If you strip away the fancy cars and the overgenerous severance packages, most of what happens here in Hollywood can be put in the category of "sales". The guy at the upscale electronics store trying to sell you the flat-screen television isn't much different from the talent agent trying to package a movie, or the writer trying to sell a pitch.
One of the chief ironies of this most ironic business is that your reward for successfully selling something - you sell a script or a movie, say, to an executive in an office suite - is that you then have to figure out how to sell it to a big and totally uninterested audience at large, who don't drive overpriced automobiles or drink expensive European mineral water.
The model of the film business is a lot simpler to crack, because those guys have managed to figure out a way to get customers' money first. Only then, after you've forked over your cash and paid for an overpriced snack and fumbled your way to your seat in the dark - only then do they roll the first reel of the unfunny comedy or unscary thriller or unromantic romantic comedy.
But by then, you've parked and paid and are two sips into your $16 (Dh60) Diet Coke and you think, "What the heck. May as well stick around. It's gotta get better, right?"
The television business, on the other hand, is ruled by the most violent and unforgiving body part: the human thumb.
Nothing is more terrifying to me - and my bank account - than the human thumb, poised executioner-like over the remote control, ready to zap instantly to something else; something better or funnier or scarier, or just something different.
In the television business, the audience sits on their soft cushions in their living rooms, while the performers are granted a brief window on the screen to please and delight. And the thumb is always at the ready.
So, inevitably, you lose some thumbs in the course of a show. People flip around. Which means you need to start with as many thumbs as possible. There's a lot of complicated and often fraudulent maths involved, but the basic premise is: start with a wide base of appeal.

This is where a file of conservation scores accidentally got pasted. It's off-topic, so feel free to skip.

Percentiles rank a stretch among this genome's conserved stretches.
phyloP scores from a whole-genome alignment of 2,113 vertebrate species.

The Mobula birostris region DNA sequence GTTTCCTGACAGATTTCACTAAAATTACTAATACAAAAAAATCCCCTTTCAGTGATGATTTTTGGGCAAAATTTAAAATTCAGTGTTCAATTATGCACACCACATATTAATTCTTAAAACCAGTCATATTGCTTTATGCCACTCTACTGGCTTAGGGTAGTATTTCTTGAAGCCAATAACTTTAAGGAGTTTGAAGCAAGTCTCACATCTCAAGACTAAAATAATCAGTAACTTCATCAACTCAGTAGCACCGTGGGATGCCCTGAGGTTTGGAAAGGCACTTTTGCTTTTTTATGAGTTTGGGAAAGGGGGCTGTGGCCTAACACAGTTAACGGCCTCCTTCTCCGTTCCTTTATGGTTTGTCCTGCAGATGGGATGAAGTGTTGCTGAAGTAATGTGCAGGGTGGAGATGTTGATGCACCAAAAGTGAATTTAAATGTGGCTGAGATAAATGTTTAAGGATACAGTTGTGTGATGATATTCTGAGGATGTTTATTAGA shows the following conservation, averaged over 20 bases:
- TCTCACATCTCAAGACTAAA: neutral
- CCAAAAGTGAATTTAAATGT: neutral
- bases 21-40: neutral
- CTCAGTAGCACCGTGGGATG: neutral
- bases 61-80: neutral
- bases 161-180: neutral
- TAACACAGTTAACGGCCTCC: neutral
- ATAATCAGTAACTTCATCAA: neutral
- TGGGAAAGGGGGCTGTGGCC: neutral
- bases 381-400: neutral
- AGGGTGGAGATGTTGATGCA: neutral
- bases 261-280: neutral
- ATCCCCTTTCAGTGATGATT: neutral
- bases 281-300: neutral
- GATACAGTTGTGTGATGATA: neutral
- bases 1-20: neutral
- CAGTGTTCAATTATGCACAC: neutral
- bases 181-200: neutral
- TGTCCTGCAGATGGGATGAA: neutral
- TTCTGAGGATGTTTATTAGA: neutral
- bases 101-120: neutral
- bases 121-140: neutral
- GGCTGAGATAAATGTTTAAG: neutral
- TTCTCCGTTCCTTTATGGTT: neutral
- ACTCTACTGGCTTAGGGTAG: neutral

In olden times - and for our purposes, olden times is defined as when I started in the business - you had no way of knowing, really, what the audience thought about your show. You just had to extrapolate from pointless focus groups and gut instinct.
Now, though, you can simply enter your show's name into Twitter and follow the hashtag to see what people are saying about your work at the very moment it's being broadcast. In other words, you don't need a focus group anymore. Twitter is a continual and merciless focus group, available anytime.
I have a show on the air at the moment, and since it's been a while since the olden times, I hadn't fully experienced Twitter as a promotional and market research tool.
On the night of the premiere, it was gratifying to see positive and happy tweets about my year's work, and I kept refreshing and refreshing to see people liking the characters, retweeting some of the jokes, enjoying the show. I clicked randomly on some of the names and sent them good thoughts, and I did the same with the (relatively) few haters out there.
This is what people in the media business have called the "second screen". It's not enough, I guess, to be watching something on one screen. You must also, these days, be busily working something on a second screen, probably a small one that fits in your hand.
The majority of the tweets about my television show were very positive, and when our sixth episode airs this week, I'm pretty confident we'll deliver up a robust - and almost thumb-proof - audience.
Although I'm not sure it matters.
Because, as I've learnt, if the audience hates your show and is tweeting about it, it means that their thumbs are occupied with the second screen.
And I'd rather have them use their thumbs tweeting about how much they hate my show then using their thumbs to find something else to watch. And that's one thing that today has over the olden times: we've given the terrible thumb something to do.
Rob Long is a writer and producer based in Hollywood. On Twitter: @rbcl